Inorganic Nanoparticles

Recently, inorganic nanoparticles have found to interact with biological systems have drawn extensive attention in biology and medicine. Such nanoparticles are considered to have potential as novel intravascular probes for both diagnostic as well as therapeutic purposes. Significant issues for successful nanoparticle based drug delivery system include the ability to target specific types tissues and cell types, and escape from the biological particulate filter (the RES).

Amongst the inorganic materials, magnetite has been explored most extensively for cancer therapy and diagnosis [28-39,81-84]. Magnetite nanoparticles were used directly or dispersed in the polymeric matrix as cores. They have been used chiefly in the hyperthermia treatment of cancer [38,85-90] and, in some cases, for magnetic fieldassisted targeting of nanoparticles. Recently, inorganic nanoparticles have found to interact with biological systems have drawn extensive attention in biology and medicine. Such nanoparticles are considered to have potential as novel intravascular probes for both diagnostic as well as therapeutic purposes. Significant issues for successful nanoparticle based drug delivery system include the ability to target specific types tissues and cell types, and escape from the biological particulate filter (the RES)..

Amongst the inorganic materials, magnetite has been explored most extensively for cancer therapy and diagnosis [28-39]. Magnetite nanoparticles were used directly or dispersed in the polymeric matrix as cores. They have been used chiefly in the hyperthermia treatment of cancer [38,91] and, in some cases, for magnetic field-assisted targeting of nanoparticles. For diagnostic purposes, magnetite nanoparticles were used in magnetic resonance imaging (MRI) as contrast-enhancing agents for the purpose of diagnosis of cancer, targeted molecular imaging (TMI), hyperfusion region visualization (HRV), cell labeling in T cell-based therapy, and for detecting of angiogenesis, apoptosis as well as gene expression. Poly ethylene glycol or oxidized starch as a hydrophilic surface-modifier, antibodies, FITC-labeled Tat peptide [33-35,92-94] or the Annexin-V protein as a specific targeting agent, and folic acid or transferrin as a ligand of the receptors over-expressed in tumor cells have been used as surface molecules.

Liposomes and Lipid Nanoparticles

A wide variety of drug carriers have been investigated as a means of improving the therapeutic efficacy of drugs. Amongst these drug carriers, liposomes have been widely studied as a drug delivery option to target tissues. Liposomes are fundamentally non-toxic, biodegradable as well as non-antigenic because they are an assembly of amphiphilic phospholipids such as phosphotidycholi, phosphotidylserine etc that are one of the constitutive components of biomembranes. Many scientists have reported that certain drugs, including anti-tumor and antibacterial drugs, entrapped in the liposomal cavity could alter their biodistribution as well as its pharmacokinetics [40-42,95-96]; the significantly larger therapeutic advantages of these drugs have been shown.

In addition, attempts have been made to introduce antibodies and ligands onto the surface of liposomes in turn to improve the therapeutic effect of drugs incorporated into the liposomes by enhancing the targeting efficiency [42-45,97,98].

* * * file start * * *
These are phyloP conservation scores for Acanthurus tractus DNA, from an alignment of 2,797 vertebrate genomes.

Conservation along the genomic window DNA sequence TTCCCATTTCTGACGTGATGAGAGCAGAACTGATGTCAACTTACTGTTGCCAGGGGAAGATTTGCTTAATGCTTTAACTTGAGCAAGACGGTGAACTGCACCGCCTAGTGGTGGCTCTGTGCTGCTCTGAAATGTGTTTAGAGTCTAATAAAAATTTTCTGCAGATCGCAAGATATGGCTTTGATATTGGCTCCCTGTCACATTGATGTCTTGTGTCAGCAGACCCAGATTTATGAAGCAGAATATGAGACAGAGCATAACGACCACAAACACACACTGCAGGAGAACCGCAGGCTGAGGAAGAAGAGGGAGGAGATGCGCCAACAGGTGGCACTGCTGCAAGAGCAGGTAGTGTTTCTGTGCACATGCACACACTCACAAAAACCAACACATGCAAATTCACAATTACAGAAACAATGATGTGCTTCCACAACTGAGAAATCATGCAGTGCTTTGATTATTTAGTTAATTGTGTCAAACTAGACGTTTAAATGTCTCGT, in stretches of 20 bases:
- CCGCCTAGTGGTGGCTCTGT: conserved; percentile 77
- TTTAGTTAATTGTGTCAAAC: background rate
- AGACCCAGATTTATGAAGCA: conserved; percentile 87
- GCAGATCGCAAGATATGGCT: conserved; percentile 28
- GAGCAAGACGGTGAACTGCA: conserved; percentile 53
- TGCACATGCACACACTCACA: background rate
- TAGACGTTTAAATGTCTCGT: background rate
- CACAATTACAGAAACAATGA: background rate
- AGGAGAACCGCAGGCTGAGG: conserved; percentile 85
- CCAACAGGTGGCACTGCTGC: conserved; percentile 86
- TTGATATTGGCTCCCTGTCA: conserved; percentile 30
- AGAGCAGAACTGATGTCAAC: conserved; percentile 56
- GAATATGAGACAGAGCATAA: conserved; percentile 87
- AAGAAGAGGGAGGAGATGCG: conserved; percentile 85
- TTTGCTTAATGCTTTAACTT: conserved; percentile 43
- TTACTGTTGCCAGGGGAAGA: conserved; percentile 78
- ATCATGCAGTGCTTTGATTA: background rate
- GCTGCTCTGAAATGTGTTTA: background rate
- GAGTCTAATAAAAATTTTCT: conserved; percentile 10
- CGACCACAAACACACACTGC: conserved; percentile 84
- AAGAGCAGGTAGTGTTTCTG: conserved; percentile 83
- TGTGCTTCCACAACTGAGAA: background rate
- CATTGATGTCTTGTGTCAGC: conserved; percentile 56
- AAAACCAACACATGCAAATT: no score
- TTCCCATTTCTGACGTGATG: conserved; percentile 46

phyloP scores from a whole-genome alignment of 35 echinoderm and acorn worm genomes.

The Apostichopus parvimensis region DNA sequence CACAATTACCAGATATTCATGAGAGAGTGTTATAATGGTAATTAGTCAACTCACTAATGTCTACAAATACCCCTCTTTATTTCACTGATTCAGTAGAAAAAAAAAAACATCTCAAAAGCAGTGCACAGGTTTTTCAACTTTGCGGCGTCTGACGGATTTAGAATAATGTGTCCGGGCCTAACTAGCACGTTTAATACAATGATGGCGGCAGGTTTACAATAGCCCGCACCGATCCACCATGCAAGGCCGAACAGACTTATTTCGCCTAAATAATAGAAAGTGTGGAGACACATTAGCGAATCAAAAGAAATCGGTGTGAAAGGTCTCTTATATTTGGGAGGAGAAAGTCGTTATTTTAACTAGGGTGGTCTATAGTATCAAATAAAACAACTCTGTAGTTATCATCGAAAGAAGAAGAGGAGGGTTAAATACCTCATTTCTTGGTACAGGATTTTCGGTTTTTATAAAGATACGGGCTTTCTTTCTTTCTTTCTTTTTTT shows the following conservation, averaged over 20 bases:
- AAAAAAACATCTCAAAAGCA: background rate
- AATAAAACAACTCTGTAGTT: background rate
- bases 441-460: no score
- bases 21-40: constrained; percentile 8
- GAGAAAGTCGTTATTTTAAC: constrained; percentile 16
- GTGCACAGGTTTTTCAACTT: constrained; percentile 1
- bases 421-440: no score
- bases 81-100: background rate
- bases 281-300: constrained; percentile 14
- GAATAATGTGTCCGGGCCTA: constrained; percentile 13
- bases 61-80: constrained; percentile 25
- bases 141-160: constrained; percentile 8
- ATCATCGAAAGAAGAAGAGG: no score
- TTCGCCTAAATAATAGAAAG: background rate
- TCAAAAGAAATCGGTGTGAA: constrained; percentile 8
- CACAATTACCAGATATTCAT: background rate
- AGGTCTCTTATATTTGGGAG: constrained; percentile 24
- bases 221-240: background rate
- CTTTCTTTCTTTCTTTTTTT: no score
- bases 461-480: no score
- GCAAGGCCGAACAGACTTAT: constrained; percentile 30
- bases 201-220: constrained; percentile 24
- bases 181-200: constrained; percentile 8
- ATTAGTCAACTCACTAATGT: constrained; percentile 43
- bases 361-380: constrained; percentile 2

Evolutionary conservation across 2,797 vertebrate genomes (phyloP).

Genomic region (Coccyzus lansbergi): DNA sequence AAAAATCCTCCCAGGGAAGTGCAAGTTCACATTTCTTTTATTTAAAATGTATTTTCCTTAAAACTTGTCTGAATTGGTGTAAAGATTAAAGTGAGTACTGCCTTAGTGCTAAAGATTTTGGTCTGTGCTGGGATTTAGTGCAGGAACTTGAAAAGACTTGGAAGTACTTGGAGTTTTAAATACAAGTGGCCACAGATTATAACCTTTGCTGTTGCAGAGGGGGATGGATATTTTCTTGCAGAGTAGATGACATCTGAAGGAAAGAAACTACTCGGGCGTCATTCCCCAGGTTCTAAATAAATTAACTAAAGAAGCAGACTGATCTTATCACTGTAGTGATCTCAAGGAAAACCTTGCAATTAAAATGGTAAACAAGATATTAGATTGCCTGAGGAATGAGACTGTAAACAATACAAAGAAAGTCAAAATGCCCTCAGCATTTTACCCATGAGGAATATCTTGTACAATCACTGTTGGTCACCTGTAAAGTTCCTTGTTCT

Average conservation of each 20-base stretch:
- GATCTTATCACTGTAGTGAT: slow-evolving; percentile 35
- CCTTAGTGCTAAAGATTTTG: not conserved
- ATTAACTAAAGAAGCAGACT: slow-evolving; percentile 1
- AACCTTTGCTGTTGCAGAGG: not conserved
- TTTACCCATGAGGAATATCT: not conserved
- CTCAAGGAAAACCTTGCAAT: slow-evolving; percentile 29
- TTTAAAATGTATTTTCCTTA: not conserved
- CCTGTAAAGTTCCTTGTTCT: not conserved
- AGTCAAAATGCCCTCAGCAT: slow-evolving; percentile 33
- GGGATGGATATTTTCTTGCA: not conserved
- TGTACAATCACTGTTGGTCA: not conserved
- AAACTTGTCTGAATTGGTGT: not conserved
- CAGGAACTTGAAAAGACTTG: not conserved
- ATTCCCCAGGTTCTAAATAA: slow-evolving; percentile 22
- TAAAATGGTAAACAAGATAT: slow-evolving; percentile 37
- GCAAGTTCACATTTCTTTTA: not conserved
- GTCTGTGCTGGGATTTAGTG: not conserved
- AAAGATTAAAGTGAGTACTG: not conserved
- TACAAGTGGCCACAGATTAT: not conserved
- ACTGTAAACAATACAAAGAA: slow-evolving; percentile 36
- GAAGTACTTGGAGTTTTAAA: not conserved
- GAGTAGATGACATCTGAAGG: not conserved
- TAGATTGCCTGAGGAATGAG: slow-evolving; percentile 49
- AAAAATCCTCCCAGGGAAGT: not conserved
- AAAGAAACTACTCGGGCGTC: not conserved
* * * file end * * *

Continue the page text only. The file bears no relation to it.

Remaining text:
A typical example of these liposomal drugs, the immunostealth liposome developed by Maruyama et al., designed a new type of long-circulating immunoliposome [46], i.e. the PEG-immunoliposome with antibodies attached at poly ethylene glycol terminals. The presence of unbounded PEG (not bonded to the antibody) does not interfere with the binding of the terminally linked antibodies to the antigens. This type of immunoliposome demonstrated better targeted delivery than the normal immunoliposomes to the targeting organ of both lung endothelial cells and solid tumor tissue. This was caused because of the free PEG chains effectively avoiding the RES uptake of liposomes; this resulted in the increased blood concentration and the enhanced target binding of immunoliposomes.

Lipid emulsions have also been considered as promising drug delivery system to target tissues [47-49]. An emulsion is basically a heterogeneous mixture of two or more immiscible liquids (hydrophilic and hydrophobic) with the emulsifier or surfactant used to stabilize the dispersed droplets. They have certain merits like good biocompatibility, biodegradability, physical stability and ease of large-scale manufacturing. In addition to this, they can include hydrophilic, hydrophobic and amphipathic drugs due to their structural characteristics. Many researchers have revealed the validity of the lipid emulsions as a parenteral drug delivery system [50-52,99]. For example, Kurihara et al. demonstrated that the lipid emulsion could be effective as an injectable carrier to achieve tumor delivery of lipophilic palmitoyl rhizoxins [50,99,100].

Conclusion

The development of nanoparticles as a drug delivery system is presumed to have a huge impact on the clinical approaches for chemotherapy. The capacity to specifically target nanoparticles together with the controlled delivery of a therapeutically active agent provides a powerful new method to treat cancer. By rationally designing and optimizing nanoparticles based on advanced knowledge of cancer biology and the tumor microenvironment, better efficacy can be achieved. Additionally, nanoparticles that are capable to by-pass the RES and can to carry imaging agents and deliver multiple drugs are now being developed for improved detection, diagnosis and treatment of cancer. The application of nanotechnology to cancer has already produced some stimulating results and holds even bigger promise for patients suffering from cancer in the future.

References